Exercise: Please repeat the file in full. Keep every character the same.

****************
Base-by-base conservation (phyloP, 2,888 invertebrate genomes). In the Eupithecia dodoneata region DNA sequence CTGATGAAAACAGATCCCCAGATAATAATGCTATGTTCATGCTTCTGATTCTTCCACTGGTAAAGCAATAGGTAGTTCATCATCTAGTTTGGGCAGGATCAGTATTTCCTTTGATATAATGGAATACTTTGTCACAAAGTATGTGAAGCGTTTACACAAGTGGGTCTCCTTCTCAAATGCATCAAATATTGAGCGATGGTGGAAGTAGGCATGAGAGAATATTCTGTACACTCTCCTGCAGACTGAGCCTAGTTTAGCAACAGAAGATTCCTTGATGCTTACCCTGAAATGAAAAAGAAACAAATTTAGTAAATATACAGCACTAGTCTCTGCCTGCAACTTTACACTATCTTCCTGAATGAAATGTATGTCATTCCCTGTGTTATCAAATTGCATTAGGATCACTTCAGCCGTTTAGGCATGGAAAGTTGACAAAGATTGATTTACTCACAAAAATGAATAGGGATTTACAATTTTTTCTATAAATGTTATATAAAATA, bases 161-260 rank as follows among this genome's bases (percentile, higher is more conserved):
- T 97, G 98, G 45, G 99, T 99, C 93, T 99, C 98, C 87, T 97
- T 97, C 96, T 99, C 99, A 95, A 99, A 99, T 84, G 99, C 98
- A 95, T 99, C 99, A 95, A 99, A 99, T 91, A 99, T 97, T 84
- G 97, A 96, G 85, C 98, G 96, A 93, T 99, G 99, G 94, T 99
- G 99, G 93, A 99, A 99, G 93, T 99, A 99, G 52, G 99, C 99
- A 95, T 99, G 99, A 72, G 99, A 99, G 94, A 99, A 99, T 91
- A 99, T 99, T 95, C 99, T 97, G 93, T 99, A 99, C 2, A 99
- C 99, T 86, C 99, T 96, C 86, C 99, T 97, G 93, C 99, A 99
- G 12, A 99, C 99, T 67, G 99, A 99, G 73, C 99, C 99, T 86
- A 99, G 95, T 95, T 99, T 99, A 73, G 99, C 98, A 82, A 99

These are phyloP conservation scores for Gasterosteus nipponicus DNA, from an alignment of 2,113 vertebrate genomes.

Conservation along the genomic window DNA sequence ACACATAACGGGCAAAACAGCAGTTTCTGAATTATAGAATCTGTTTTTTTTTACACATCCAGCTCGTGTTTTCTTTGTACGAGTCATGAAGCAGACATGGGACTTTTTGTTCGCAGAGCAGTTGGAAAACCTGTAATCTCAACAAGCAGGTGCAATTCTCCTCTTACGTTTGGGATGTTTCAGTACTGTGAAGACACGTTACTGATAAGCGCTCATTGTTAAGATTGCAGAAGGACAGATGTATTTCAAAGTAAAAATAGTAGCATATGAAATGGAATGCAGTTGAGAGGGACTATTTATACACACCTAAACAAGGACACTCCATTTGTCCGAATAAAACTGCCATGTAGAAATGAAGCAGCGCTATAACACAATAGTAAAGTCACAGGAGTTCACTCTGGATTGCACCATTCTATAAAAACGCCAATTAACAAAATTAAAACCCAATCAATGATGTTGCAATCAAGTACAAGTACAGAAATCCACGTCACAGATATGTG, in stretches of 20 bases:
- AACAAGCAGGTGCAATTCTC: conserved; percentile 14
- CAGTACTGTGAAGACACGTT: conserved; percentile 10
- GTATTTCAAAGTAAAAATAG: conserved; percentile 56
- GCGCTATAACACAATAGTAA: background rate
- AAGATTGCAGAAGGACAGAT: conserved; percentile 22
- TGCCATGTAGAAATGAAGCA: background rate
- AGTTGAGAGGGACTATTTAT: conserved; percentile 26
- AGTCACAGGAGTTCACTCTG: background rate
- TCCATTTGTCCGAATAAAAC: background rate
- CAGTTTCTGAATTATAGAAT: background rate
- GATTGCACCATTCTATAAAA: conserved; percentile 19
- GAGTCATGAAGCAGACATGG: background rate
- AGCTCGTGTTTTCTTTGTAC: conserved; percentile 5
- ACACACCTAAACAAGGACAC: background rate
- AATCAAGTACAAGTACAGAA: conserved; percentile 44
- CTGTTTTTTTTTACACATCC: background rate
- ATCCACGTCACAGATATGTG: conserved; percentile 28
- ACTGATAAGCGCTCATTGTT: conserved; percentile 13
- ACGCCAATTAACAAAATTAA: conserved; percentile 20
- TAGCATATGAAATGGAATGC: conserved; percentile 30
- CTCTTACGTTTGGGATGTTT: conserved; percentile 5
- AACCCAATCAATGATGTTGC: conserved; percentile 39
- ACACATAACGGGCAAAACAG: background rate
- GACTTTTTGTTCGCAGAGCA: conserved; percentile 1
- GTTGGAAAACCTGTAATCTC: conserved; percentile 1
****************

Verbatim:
Base-by-base conservation (phyloP, 2,888 invertebrate genomes). In the Eupithecia dodoneata region DNA sequence CTGATGAAAACAGATCCCCAGATAATAATGCTATGTTCATGCTTCTGATTCTTCCACTGGTAAAGCAATAGGTAGTTCATCATCTAGTTTGGGCAGGATCAGTATTTCCTTTGATATAATGGAATACTTTGTCACAAAGTATGTGAAGCGTTTACACAAGTGGGTCTCCTTCTCAAATGCATCAAATATTGAGCGATGGTGGAAGTAGGCATGAGAGAATATTCTGTACACTCTCCTGCAGACTGAGCCTAGTTTAGCAACAGAAGATTCCTTGATGCTTACCCTGAAATGAAAAAGAAACAAATTTAGTAAATATACAGCACTAGTCTCTGCCTGCAACTTTACACTATCTTCCTGAATGAAATGTATGTCATTCCCTGTGTTATCAAATTGCATTAGGATCACTTCAGCCGTTTAGGCATGGAAAGTTGACAAAGATTGATTTACTCACAAAAATGAATAGGGATTTACAATTTTTTCTATAAATGTTATATAAAATA, bases 161-260 rank as follows among this genome's bases (percentile, higher is more conserved):
- T 97, G 98, G 45, G 99, T 99, C 93, T 99, C 98, C 87, T 97
- T 97, C 96, T 99, C 99, A 95, A 99, A 99, T 84, G 99, C 98
- A 95, T 99, C 99, A 95, A 99, A 99, T 91, A 99, T 97, T 84
- G 97, A 96, G 85, C 98, G 96, A 93, T 99, G 99, G 94, T 99
- G 99, G 93, A 99, A 99, G 93, T 99, A 99, G 52, G 99, C 99
- A 95, T 99, G 99, A 72, G 99, A 99, G 94, A 99, A 99, T 91
- A 99, T 99, T 95, C 99, T 97, G 93, T 99, A 99, C 2, A 99
- C 99, T 86, C 99, T 96, C 86, C 99, T 97, G 93, C 99, A 99
- G 12, A 99, C 99, T 67, G 99, A 99, G 73, C 99, C 99, T 86
- A 99, G 95, T 95, T 99, T 99, A 73, G 99, C 98, A 82, A 99

These are phyloP conservation scores for Gasterosteus nipponicus DNA, from an alignment of 2,113 vertebrate genomes.

Conservation along the genomic window DNA sequence ACACATAACGGGCAAAACAGCAGTTTCTGAATTATAGAATCTGTTTTTTTTTACACATCCAGCTCGTGTTTTCTTTGTACGAGTCATGAAGCAGACATGGGACTTTTTGTTCGCAGAGCAGTTGGAAAACCTGTAATCTCAACAAGCAGGTGCAATTCTCCTCTTACGTTTGGGATGTTTCAGTACTGTGAAGACACGTTACTGATAAGCGCTCATTGTTAAGATTGCAGAAGGACAGATGTATTTCAAAGTAAAAATAGTAGCATATGAAATGGAATGCAGTTGAGAGGGACTATTTATACACACCTAAACAAGGACACTCCATTTGTCCGAATAAAACTGCCATGTAGAAATGAAGCAGCGCTATAACACAATAGTAAAGTCACAGGAGTTCACTCTGGATTGCACCATTCTATAAAAACGCCAATTAACAAAATTAAAACCCAATCAATGATGTTGCAATCAAGTACAAGTACAGAAATCCACGTCACAGATATGTG, in stretches of 20 bases:
- AACAAGCAGGTGCAATTCTC: conserved; percentile 14
- CAGTACTGTGAAGACACGTT: conserved; percentile 10
- GTATTTCAAAGTAAAAATAG: conserved; percentile 56
- GCGCTATAACACAATAGTAA: background rate
- AAGATTGCAGAAGGACAGAT: conserved; percentile 22
- TGCCATGTAGAAATGAAGCA: background rate
- AGTTGAGAGGGACTATTTAT: conserved; percentile 26
- AGTCACAGGAGTTCACTCTG: background rate
- TCCATTTGTCCGAATAAAAC: background rate
- CAGTTTCTGAATTATAGAAT: background rate
- GATTGCACCATTCTATAAAA: conserved; percentile 19
- GAGTCATGAAGCAGACATGG: background rate
- AGCTCGTGTTTTCTTTGTAC: conserved; percentile 5
- ACACACCTAAACAAGGACAC: background rate
- AATCAAGTACAAGTACAGAA: conserved; percentile 44
- CTGTTTTTTTTTACACATCC: background rate
- ATCCACGTCACAGATATGTG: conserved; percentile 28
- ACTGATAAGCGCTCATTGTT: conserved; percentile 13
- ACGCCAATTAACAAAATTAA: conserved; percentile 20
- TAGCATATGAAATGGAATGC: conserved; percentile 30
- CTCTTACGTTTGGGATGTTT: conserved; percentile 5
- AACCCAATCAATGATGTTGC: conserved; percentile 39
- ACACATAACGGGCAAAACAG: background rate
- GACTTTTTGTTCGCAGAGCA: conserved; percentile 1
- GTTGGAAAACCTGTAATCTC: conserved; percentile 1